On 10 January, a Russian cargo ship loaded with containers from the country's main arms exporter made an unscheduled stop at the port of Limassol in Cyprus, apparently forced from the sea by bad weather.
Port officials who boarded the ship discovered what was described as "dangerous cargo".
A well-placed source has confirmed to the BBC that it was carrying tons of ammunition destined for the Syrian security forces which stand accused of committing atrocities against their own people, killing and torturing thousands since the uprising began last year.
The ship was held for several hours at Limassol before being allowed to sail on, eventually reaching the Syrian port of Tartus a few days later.
This was just the latest consignment of arms and ammunition sent by Russia in support of the Assad government, a close ally with whom Moscow has maintained good relations for decades.
According to some estimates, 10% of Russia's global arms sales go to Syria, with current contracts estimated to be worth $1.5bn (£950m).
Besides ammunition, recent sales have included military training aircraft, air defence systems and anti-tank weapons.
The current Syrian government also provides something else Moscow craves - the prestige of a navy base at the port of Tartus which is Russia's last base beyond the borders of the former Soviet Union.
While the Russian government says that continuing to sell weapons to Syria is not in contravention of any arms embargo and is simply the fulfilment of existing contracts, Western and some Arab countries are becoming increasingly angry.
"It is glaringly obvious that transferring weapons into a volatile and violent situation is irresponsible and will only fuel the bloodshed," said Britain's ambassador to the United Nations, Sir Mark Lyall Grant, in an unusually blunt statement at a recent meeting of the Security Council.
This frustration with Russia's continuing support for Syrian President Bashar al-Assad is likely to come to a head this week as several members of the UN Security Council push for a quick vote on a new resolution on Syria which was tabled last Friday.
The resolution, which condemns the violence inside the country and supports an Arab League peace plan under which President Assad would step down, is another opportunity for the international community to take a united stand on the crisis.
The last time a resolution was tabled, back in October last year, both Russia and China vetoed it fearing it could ultimately lead to foreign military intervention in a re-run of the diplomatic manoeuvring ahead of the Nato bombing campaign in Libya.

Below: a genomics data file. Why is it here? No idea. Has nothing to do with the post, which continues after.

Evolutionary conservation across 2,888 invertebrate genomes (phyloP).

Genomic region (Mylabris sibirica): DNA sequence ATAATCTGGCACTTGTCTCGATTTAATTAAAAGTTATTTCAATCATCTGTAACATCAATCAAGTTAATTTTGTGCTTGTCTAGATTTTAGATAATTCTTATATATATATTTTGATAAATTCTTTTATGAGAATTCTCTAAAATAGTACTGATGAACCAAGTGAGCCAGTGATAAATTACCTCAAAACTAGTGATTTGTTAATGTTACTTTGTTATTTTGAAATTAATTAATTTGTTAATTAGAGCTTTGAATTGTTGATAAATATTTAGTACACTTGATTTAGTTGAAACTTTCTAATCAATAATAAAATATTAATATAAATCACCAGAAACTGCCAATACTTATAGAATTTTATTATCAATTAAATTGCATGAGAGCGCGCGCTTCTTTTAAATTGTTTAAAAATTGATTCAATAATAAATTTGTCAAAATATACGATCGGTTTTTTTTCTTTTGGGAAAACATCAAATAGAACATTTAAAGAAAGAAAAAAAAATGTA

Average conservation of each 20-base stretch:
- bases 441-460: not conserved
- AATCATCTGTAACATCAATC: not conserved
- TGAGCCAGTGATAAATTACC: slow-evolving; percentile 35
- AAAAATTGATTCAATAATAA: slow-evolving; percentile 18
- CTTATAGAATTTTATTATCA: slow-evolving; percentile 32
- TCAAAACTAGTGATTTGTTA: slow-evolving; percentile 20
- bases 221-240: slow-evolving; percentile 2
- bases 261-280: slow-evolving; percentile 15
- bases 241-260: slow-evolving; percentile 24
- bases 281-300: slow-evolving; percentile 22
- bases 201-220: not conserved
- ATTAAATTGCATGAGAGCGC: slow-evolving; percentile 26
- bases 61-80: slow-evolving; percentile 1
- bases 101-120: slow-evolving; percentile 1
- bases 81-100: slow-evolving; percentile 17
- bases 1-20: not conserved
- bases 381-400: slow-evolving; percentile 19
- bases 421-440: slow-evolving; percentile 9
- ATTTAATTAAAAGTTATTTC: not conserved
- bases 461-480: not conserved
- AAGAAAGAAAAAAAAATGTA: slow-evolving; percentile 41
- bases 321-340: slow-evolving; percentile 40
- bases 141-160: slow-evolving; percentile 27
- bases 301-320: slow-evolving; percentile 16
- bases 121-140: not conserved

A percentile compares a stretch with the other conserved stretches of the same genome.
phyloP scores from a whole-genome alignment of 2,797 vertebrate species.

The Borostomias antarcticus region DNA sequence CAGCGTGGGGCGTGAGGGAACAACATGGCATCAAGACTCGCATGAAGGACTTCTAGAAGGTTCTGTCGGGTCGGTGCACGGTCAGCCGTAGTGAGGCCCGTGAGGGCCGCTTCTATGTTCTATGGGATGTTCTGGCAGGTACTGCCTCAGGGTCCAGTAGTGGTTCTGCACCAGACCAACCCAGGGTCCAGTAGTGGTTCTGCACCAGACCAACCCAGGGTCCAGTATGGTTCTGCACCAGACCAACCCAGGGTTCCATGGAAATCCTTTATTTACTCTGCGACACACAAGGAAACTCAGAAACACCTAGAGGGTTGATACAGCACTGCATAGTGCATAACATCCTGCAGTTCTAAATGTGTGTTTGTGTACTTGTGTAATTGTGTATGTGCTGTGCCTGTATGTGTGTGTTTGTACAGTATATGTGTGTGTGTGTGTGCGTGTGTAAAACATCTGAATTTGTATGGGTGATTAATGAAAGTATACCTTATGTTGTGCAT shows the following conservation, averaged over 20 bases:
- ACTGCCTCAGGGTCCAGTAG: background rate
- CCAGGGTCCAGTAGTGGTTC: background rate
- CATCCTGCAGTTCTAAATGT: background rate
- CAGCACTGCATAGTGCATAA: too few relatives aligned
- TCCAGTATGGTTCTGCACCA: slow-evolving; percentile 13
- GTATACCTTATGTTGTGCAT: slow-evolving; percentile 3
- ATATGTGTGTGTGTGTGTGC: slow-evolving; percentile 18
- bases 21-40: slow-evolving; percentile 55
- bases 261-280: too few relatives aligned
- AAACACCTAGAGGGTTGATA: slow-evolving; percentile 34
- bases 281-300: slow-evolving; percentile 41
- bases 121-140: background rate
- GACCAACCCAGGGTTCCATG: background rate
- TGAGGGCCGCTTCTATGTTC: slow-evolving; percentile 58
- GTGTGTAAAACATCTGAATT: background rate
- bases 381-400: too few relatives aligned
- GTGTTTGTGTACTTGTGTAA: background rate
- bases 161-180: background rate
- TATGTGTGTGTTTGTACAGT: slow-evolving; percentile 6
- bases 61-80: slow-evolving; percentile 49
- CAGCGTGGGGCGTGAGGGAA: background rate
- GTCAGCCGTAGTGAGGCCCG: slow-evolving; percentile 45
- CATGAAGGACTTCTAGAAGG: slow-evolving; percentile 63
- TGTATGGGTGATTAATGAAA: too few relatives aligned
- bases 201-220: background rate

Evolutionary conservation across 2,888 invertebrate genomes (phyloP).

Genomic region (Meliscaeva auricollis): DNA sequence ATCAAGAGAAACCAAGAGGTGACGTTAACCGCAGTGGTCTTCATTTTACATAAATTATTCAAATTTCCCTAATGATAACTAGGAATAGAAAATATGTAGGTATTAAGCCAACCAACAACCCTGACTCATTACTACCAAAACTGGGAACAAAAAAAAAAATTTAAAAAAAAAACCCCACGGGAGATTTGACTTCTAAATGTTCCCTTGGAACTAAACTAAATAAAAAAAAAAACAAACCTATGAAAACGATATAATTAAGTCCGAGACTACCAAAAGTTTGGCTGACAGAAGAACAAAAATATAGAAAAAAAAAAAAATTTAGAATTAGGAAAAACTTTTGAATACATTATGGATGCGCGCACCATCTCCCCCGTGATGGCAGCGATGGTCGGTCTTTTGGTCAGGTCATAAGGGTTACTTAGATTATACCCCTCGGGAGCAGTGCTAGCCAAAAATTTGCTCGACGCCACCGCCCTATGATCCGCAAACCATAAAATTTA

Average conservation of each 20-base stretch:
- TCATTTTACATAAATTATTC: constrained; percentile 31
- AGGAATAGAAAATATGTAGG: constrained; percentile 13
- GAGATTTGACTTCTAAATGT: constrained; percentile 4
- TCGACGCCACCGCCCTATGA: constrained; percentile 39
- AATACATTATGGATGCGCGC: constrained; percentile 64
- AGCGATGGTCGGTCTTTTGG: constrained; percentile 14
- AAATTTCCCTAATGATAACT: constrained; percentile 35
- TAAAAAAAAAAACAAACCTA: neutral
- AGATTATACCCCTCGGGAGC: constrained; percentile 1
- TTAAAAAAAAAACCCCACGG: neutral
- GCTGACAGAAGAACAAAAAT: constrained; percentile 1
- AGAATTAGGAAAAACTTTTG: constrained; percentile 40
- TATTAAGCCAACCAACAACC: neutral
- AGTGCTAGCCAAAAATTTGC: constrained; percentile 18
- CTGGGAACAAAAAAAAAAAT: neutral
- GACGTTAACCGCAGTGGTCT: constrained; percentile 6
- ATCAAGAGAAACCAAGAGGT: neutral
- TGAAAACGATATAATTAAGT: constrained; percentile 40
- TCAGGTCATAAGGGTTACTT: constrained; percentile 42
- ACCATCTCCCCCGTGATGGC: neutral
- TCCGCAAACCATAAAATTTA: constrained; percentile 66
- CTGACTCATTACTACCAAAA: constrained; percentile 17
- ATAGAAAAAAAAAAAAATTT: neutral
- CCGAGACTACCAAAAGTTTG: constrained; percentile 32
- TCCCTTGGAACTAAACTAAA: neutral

But since October the situation inside Syria has deteriorated sharply.
The country is perilously close to civil war as the ranks of a rebel army swell with defecting soldiers and as government forces step up their assaults on towns and cities now that the Arab League monitoring mission has ended in failure.
In these circumstances, some Russian politicians are starting to sound doubtful about their policy of shielding the Syrian government from international condemnation.
"We have a feeling, which is becoming stronger, that there is a kind of a game being played by Mr Assad and his government," says Konstantin Kosachev, deputy head of the Russian parliament's foreign affairs committee.
"He does make promises, but he never fulfils these promises so we are not happy with Mr Assad."
Moscow's long-standing position is that both the government and opposition in Syria are equally to blame for the violence and that the solution lies in bringing the two sides together for talks.
But so far there have been no negotiations.
Mr Kosachev made a surprisingly frank admission that his government's policy on Syria could change abruptly.
"If and when we understand that the conditions for any political dialogue are exhausted, we will definitely stop preventing any further actions in the (UN) Security Council," he said.
"But we are not in that situation yet."
In a sign that the tempo of international diplomacy is quickening, Russia announced on Monday that it had offered to host talks in Moscow which the Syrian government has agreed to attend.
But an opposition organisation, the Syrian National Council, rejected the offer saying President Assad had to resign before there could be any negotiations.
It is not clear so far whether Russia will use this to justify continuing support for the Assad government and a veto of the new resolution, or if it could decide dialogue is impossible and therefore let the resolution pass.
If ultimately Moscow does withdraw its support for President Assad, there are some who believe it could prove terminal for him.
"The regime would feel extremely isolated, would feel weakened and the morale of Assad supporters would decrease substantially," says Malik al-Abdeh, a Syrian journalist and opposition spokesman based in Britain.
"If there is a realisation within the regime that it is falling, that it has lost the confidence of its own allies internationally… influential members of the regime will try to defect, perhaps escape to neighbouring countries and this is when the regime would probably crumble very quickly."
To compensate Russia for any loss of influence and trade in the Middle East, some analysts say countries such as Saudi Arabia and the United Arab Emirates could step in.
"Russia's strategic interests in the region don't start and finish with Bashar al-Assad and in fact its strategic interests in the entire region don't start and finish with Syria," says the director of the Brookings Centre in Qatar, Salman Sheikh.
"With regard to countries like Saudi (Arabia) and the UAE, there are certainly partnerships which can be formed and there are arms that can be sold."